I have, since then, mentioned dd-wrt a few times (always with a caveat of caution: and saying “read the manual!”) and certainly don’t mind you mentioning it again.

              But I’m kind of an old-fashioned guy. I would make my roommate pay their fair share or cut them off cold. Might even tell them they have 30 days to find a new place. Tech is not a substitute for everything in life.. I would stand up for myself.


              Comment by techpaul | November 4, 2010 | Reply

              • Well we are at the same conclusion,

                Personally I just mac filter out offenders when they break the rules, and place their Facebook profile on the block list so they cant ask housemates (who are generally pissed off a the hog) to check their messages for them. They soon learn.

                Technology is not always a solution to a problem, but technological superiority gives you the higher ground (and the higher bandwidth). Especially in a world where social happiness depends on internet access.


                Comment by Ash | November 4, 2010 | Reply

                • Ash,
                  “social happiness depends on internet access”

                  Can I use that line?


                  Comment by techpaul | November 4, 2010 | Reply

  5. But I digress and diverge…

    you’d think this would be a standard feature in the day and age of parental controls and download limits?

    Liked by 1 person

    Comment by Ash | November 4, 2010 | Reply

    • Ash,
      Well, yes. I for one can certainly see the logic in that.

      But experience has taught me that OEM’s will not introduce a cost w/o evidence that that feature will attract larger sales.

      For example – were the device you mentioned suddenly to fly off the shelves, because every parent/person with roommates/etc. wanted that feature, within 6 months every (WAP/router) manufacturer would have their version of bandwidth control — Standard.
      But it doesn’t. No one’s ever heard of it. So they don’t.

      (Hmmm… maybe I should have used the iPhone’s “touch screen” as my example..?)

      The manufacturer’s (try to) give us what we want. It’s up to us to speak up (with purchases).

      Maybe someone at Cisco will read this. And take the lead. (Could happen: they’re just down the road.. But then, years ago I suggested that they build AV/IDS/IPS into their consumer line, and they haven’t yet..)


      Comment by techpaul | November 4, 2010 | Reply

      • Well they need keep adding new features… n seems like its gonna be stickin around for a while and stuff like AV/IDS/IPS or VPN servers is way above the consumers head.

        What I really dont understand is why QoS doesn’t work out how many people are accessing the router and do equal shares of bandwidth on demand. Seems the most logical step to me.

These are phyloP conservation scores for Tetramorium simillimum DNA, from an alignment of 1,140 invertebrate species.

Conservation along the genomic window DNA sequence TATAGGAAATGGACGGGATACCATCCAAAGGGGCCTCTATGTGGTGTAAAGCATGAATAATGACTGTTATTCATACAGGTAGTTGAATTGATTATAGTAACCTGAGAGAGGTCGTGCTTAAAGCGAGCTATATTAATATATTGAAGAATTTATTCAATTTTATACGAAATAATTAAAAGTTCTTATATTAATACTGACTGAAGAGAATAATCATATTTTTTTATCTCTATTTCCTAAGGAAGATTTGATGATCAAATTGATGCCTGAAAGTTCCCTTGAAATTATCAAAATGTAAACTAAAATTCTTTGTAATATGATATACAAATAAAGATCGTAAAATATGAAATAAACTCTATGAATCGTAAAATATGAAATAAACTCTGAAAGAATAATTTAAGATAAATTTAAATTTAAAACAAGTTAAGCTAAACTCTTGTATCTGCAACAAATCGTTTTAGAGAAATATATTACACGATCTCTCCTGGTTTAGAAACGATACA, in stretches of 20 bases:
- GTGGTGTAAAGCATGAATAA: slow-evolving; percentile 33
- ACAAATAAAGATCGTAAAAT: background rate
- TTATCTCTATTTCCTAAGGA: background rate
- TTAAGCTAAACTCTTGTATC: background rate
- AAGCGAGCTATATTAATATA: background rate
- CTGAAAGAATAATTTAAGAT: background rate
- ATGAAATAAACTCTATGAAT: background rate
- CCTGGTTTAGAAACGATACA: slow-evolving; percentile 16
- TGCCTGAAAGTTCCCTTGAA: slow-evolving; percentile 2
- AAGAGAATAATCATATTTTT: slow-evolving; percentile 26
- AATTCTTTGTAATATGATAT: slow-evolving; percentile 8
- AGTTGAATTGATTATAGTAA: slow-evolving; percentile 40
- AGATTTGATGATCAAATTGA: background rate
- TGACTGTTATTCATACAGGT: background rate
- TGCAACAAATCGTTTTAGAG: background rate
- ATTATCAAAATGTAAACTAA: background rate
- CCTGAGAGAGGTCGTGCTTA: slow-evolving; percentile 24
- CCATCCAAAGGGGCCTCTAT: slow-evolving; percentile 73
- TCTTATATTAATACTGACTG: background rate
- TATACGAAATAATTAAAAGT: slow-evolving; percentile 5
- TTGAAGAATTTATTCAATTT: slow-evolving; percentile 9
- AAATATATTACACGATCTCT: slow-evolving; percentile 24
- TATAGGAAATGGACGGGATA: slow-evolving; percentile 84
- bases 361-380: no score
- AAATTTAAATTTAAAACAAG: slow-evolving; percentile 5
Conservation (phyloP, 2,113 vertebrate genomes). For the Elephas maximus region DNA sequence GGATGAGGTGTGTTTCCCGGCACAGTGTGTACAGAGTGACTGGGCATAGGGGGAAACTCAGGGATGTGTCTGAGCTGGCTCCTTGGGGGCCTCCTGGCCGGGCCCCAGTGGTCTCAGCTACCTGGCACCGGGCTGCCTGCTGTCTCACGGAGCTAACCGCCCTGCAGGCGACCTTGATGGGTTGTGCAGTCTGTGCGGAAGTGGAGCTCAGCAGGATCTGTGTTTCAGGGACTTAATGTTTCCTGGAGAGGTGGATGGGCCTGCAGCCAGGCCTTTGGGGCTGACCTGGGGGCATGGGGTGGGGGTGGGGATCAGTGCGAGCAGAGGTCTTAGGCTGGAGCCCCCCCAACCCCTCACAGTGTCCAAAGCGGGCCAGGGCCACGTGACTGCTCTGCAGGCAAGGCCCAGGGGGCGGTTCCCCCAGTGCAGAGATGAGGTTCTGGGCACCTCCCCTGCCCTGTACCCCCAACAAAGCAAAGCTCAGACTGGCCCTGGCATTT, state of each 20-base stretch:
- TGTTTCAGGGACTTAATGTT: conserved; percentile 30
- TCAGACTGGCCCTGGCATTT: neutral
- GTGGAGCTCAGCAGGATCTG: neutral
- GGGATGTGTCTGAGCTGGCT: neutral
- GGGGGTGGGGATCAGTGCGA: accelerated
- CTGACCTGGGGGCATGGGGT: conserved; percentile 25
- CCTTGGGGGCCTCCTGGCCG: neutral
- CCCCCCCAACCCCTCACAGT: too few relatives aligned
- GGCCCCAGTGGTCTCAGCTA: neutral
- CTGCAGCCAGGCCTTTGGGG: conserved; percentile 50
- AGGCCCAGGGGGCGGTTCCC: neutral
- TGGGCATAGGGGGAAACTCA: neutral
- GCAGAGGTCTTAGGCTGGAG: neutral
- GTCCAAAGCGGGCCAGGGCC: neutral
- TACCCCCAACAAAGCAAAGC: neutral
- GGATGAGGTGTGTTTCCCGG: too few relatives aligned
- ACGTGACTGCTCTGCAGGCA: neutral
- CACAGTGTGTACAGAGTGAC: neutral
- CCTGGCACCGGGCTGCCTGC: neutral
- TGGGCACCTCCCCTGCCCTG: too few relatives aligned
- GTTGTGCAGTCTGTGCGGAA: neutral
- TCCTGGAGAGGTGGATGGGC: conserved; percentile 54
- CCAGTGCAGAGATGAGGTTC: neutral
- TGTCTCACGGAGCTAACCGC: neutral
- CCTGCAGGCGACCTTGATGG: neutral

I mean with the amount of new features in OS’s and Apps and Internet Apps and new hardware form factors coming out the woodwork, mobiles on WLAN, the internet being the centre of all these, you’d assume they’d see this problem. It used to be a few computers and a console maybe that were online. Soon your Cooker, Your Mobile Phone, Your robot dog and your friend’s brother’s pet monkey’s milkshake shaker are going to be connected up.

        How is cloud computing going to work if your trying to open your documents but cant because your flatmates streaming movies? Real Time Bandwidth Management is the only thing I can think of.


        Comment by Ash | November 4, 2010 | Reply

        • Ash,
          You might find this hard to believe, but I agree with everything you said.

          Except, “you’d assume they’d see this problem“.
          Which, frankly, made me laugh. (You might have heard of, or remember, the “Y2K bug“. That was because (some) programmers didn’t see the year 2000 coming.. Rolling on the floor)
          (I am sure someone has seen the problem.. but they are not in management, or a “policy maker”.)

          Case in point: Since the beginning, Windows has displayed Format as a menu option on C:\, and it still does.
          Could that be an obvious problem? Easily fixed?
          Well, duh.

          I refer you to what I posted earlier this week: “tech has never had anything even resembling a Master Plan, and was up and toddling around before anyone thought.. “hey, maybe we need to implement some Standards..” Get it to market before the other guy. We’ll work the bugs out later. (Tech’s unofficial motto.)”

          BTW – nobody has said cloud computing is going to work. What they’ve said is “this looks like the future” and “there’s money to be made here”.
          (And that fact has nothing to do with why I think “cloud computing” is a truly and fundamentally bad idea. Security and Ownership are my two main plaints.)


          Comment by techpaul | November 5, 2010 | Reply

  6. wow i wasnt expecting a fix but this acually works ty so much now i can play games online without my mom and sister slowing me down with their movies online


    Comment by Anonymous | October 8, 2011 | Reply

    • Yes. You gotta keep your priorities straight, right?


      Comment by techpaul | October 8, 2011 | Reply

  7. and how do you get your “router control panel”?


    Comment by neilg21 | December 16, 2011 | Reply

    • neilg21,
      In the parenthesis, I referenced an article: the How To is there.

      Note: The IP for each router Make/Model is a bit different.. so you might just Google your router and add “control panel” or “login”.